I just did a wee test with some scavenged resources to try out wire inlay and I’m pretty happy with how it came out!
I scored the channels into this handle using the laser. I was able to just use my beam thickness, I originally tried it with a bit of an offset but it was too loose.
I hammered some copper wire flat, and then hammered it into the channels.
Then sanded the wire down flush, and then sanded the whole handle smooth. I added some boiled linseed oil as I sanded the final grit (600), so it filled in any gaps in the wood grain, and brought it the wood’s colour.
Then I waxed it with some soft wax made from 2 parts boiled linseed oil, 2 parts melted bees wax and 1 part eucalyptus oil (people usually use mineral spirits instead of the eucalyptus, I just prefer the smell of eucalyptus).
The wire thickness varied a lot, because it was hand hammered, but I have some proper flat wire heading my direction, and I’m keen to try more complex designs with that.
Overall this was a really easy little project, and I feel like it would be a really lovely way of labelling one’s tools; instead of writing your name on it you do a little carved inlay.
It would also be an easy way to elevate a little wooden box from a craft store.
Love it! I had purchased some brass wire in different thicknesses to put into the guitar stands I built. This just gives me the incentive to go all the way with the next ones built!
Thanks for the inspiration.
Maybe a dumb question but why hammer the wire flat before inserting? My first thought is to make the grove such a depth that about 3/4 of the diameter of the round wire is in the grouve with about 1/4 of the diameter protruding above the surface. Put a little CA glue in the bottom of the grove (just in case), put the wire in and hammer it flat. Copper is fair soft so if the wood piece is not too delicate it should handle it. The cooper expands out to grip the sides of the grove. Sand everything flush.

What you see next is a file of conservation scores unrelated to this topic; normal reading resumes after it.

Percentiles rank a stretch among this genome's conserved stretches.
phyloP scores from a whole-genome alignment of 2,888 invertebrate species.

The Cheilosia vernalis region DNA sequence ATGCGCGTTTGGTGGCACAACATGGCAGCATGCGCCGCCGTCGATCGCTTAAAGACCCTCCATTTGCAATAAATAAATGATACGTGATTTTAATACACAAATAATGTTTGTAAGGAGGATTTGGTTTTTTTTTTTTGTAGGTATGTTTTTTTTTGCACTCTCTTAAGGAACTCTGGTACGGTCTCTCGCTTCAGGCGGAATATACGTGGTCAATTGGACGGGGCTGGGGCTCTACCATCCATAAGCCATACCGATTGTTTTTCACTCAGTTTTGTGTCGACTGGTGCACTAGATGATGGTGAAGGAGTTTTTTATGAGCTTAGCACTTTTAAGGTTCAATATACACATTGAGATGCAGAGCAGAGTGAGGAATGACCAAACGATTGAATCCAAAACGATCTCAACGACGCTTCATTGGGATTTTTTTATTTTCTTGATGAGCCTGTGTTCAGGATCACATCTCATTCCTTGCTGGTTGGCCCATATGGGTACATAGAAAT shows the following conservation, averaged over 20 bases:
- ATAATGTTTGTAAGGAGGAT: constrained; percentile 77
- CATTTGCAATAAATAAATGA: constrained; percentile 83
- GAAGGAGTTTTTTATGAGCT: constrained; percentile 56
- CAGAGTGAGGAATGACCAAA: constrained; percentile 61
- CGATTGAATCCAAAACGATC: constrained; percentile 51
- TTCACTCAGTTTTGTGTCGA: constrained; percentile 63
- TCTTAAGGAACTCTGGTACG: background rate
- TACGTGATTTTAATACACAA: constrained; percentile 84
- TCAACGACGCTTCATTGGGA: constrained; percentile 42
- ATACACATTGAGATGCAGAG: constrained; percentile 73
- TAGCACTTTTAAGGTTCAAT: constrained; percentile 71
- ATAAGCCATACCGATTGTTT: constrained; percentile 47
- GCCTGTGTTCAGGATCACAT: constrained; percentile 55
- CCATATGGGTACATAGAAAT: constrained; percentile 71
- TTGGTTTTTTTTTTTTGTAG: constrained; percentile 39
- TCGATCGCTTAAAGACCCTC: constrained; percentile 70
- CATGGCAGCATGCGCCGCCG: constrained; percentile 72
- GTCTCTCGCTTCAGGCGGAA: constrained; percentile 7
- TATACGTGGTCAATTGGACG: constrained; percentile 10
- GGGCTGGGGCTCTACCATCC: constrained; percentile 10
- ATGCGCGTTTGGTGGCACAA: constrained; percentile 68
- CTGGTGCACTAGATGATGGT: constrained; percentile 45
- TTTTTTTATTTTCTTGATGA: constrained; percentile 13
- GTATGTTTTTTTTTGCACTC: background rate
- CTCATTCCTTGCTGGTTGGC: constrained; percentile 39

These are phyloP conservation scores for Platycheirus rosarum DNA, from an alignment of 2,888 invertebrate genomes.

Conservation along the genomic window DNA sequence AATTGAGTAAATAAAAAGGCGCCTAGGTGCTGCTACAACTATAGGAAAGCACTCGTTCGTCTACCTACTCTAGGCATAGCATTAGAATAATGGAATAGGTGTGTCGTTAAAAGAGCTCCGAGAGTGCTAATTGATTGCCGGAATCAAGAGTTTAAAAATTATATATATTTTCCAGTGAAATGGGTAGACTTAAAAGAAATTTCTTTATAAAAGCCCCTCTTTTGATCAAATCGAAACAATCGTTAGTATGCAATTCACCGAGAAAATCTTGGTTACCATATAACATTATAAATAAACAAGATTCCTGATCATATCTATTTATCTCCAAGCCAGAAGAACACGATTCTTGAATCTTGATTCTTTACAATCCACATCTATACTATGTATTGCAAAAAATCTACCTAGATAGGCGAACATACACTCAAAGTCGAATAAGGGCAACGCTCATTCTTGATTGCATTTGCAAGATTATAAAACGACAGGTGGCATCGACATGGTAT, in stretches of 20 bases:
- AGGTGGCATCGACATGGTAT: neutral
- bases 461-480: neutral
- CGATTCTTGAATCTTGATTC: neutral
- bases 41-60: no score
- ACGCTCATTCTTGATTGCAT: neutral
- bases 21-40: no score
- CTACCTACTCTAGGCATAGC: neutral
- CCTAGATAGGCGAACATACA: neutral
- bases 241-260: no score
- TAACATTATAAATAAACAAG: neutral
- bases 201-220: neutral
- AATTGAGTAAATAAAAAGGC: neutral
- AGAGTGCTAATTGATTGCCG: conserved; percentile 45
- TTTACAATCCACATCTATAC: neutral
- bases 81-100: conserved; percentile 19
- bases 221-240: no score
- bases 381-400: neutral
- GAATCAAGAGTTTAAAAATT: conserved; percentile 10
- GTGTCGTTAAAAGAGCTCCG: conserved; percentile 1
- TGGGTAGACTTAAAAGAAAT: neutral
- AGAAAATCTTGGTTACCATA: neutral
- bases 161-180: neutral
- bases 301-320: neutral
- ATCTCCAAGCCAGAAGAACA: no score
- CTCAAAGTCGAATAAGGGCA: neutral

That is a great idea if the item can take the beating. I do inlay with twisted copper wire is a similar fashion but I fill the gaps with colored epoxy then sand away about 1/4 of the wire diameter.
This is after the cutting down, before the sanding
Copper oxidises rapidly so it doesn’t stick well to glue and it’s hard to hammer it in when round; as you try to get the next bit in it deforms the wire, popping the bits you already have in back out. I also don’t like the look of glue, it’s always very obvious where it’s sunk into the grain of the wood.
But if you do it and you like the method and effect it brings, then I’m all for you using it! To each their own, I reckon.